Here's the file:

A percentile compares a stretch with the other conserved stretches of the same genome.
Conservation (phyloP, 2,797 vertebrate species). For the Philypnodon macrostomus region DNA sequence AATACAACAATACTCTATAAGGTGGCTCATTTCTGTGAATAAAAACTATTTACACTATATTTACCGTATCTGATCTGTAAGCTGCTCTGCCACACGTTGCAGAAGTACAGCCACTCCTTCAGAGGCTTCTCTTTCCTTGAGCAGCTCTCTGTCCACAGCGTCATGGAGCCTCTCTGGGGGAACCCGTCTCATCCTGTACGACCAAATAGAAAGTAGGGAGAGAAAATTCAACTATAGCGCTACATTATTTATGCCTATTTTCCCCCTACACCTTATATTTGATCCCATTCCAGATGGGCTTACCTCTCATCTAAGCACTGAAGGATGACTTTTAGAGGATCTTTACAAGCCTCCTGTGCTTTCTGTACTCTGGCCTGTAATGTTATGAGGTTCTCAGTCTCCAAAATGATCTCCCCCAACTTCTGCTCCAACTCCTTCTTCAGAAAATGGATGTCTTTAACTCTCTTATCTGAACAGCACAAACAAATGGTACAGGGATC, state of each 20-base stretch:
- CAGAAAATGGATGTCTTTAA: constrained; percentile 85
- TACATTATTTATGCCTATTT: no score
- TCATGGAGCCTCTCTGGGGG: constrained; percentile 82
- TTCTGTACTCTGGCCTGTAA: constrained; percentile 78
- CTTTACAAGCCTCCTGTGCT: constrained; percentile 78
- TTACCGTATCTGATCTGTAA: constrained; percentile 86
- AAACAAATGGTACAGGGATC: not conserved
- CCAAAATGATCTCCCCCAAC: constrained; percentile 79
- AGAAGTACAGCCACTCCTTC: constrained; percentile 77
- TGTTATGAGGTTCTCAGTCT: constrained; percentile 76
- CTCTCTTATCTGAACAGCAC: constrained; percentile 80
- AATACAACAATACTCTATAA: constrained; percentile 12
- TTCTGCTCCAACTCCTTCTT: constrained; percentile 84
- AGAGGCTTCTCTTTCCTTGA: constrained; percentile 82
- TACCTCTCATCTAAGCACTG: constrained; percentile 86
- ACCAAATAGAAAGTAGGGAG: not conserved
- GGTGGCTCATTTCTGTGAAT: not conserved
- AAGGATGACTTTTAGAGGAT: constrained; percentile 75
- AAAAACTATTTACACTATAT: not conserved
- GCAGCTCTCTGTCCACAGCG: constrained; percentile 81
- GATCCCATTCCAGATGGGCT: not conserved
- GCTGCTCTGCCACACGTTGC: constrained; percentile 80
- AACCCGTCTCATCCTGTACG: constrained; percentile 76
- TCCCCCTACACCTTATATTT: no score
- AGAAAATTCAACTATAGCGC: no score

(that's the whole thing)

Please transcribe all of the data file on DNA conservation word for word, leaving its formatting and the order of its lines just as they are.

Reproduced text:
A percentile compares a stretch with the other conserved stretches of the same genome.
Conservation (phyloP, 2,797 vertebrate species). For the Philypnodon macrostomus region DNA sequence AATACAACAATACTCTATAAGGTGGCTCATTTCTGTGAATAAAAACTATTTACACTATATTTACCGTATCTGATCTGTAAGCTGCTCTGCCACACGTTGCAGAAGTACAGCCACTCCTTCAGAGGCTTCTCTTTCCTTGAGCAGCTCTCTGTCCACAGCGTCATGGAGCCTCTCTGGGGGAACCCGTCTCATCCTGTACGACCAAATAGAAAGTAGGGAGAGAAAATTCAACTATAGCGCTACATTATTTATGCCTATTTTCCCCCTACACCTTATATTTGATCCCATTCCAGATGGGCTTACCTCTCATCTAAGCACTGAAGGATGACTTTTAGAGGATCTTTACAAGCCTCCTGTGCTTTCTGTACTCTGGCCTGTAATGTTATGAGGTTCTCAGTCTCCAAAATGATCTCCCCCAACTTCTGCTCCAACTCCTTCTTCAGAAAATGGATGTCTTTAACTCTCTTATCTGAACAGCACAAACAAATGGTACAGGGATC, state of each 20-base stretch:
- CAGAAAATGGATGTCTTTAA: constrained; percentile 85
- TACATTATTTATGCCTATTT: no score
- TCATGGAGCCTCTCTGGGGG: constrained; percentile 82
- TTCTGTACTCTGGCCTGTAA: constrained; percentile 78
- CTTTACAAGCCTCCTGTGCT: constrained; percentile 78
- TTACCGTATCTGATCTGTAA: constrained; percentile 86
- AAACAAATGGTACAGGGATC: not conserved
- CCAAAATGATCTCCCCCAAC: constrained; percentile 79
- AGAAGTACAGCCACTCCTTC: constrained; percentile 77
- TGTTATGAGGTTCTCAGTCT: constrained; percentile 76
- CTCTCTTATCTGAACAGCAC: constrained; percentile 80
- AATACAACAATACTCTATAA: constrained; percentile 12
- TTCTGCTCCAACTCCTTCTT: constrained; percentile 84
- AGAGGCTTCTCTTTCCTTGA: constrained; percentile 82
- TACCTCTCATCTAAGCACTG: constrained; percentile 86
- ACCAAATAGAAAGTAGGGAG: not conserved
- GGTGGCTCATTTCTGTGAAT: not conserved
- AAGGATGACTTTTAGAGGAT: constrained; percentile 75
- AAAAACTATTTACACTATAT: not conserved
- GCAGCTCTCTGTCCACAGCG: constrained; percentile 81
- GATCCCATTCCAGATGGGCT: not conserved
- GCTGCTCTGCCACACGTTGC: constrained; percentile 80
- AACCCGTCTCATCCTGTACG: constrained; percentile 76
- TCCCCCTACACCTTATATTT: no score
- AGAAAATTCAACTATAGCGC: no score